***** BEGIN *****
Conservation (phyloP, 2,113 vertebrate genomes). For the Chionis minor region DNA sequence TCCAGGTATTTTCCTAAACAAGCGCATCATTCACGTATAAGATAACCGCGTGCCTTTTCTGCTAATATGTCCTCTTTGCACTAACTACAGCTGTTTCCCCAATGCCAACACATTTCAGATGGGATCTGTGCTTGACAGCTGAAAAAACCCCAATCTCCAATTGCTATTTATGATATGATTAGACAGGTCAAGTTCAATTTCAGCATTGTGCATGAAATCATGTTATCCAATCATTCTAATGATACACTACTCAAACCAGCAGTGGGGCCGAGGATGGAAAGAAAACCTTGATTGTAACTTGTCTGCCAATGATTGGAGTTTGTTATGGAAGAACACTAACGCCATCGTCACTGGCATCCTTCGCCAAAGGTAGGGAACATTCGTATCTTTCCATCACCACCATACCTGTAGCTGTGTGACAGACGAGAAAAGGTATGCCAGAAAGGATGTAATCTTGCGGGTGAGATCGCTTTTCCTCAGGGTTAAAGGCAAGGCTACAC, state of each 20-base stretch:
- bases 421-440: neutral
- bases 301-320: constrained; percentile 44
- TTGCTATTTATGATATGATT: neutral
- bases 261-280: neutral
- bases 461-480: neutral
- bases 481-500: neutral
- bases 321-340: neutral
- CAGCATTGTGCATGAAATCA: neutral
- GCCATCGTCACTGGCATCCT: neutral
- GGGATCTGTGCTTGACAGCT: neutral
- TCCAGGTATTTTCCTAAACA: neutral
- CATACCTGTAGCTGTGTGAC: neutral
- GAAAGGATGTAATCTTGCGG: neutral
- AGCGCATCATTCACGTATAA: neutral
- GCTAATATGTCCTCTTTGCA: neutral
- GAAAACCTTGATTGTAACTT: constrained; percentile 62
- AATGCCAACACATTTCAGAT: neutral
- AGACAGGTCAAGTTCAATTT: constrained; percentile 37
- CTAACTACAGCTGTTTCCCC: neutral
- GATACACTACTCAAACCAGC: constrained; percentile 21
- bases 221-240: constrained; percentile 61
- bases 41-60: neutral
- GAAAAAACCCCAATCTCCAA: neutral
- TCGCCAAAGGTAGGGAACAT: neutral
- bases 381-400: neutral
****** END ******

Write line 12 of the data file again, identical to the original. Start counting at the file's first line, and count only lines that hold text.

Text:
- TCCAGGTATTTTCCTAAACA: neutral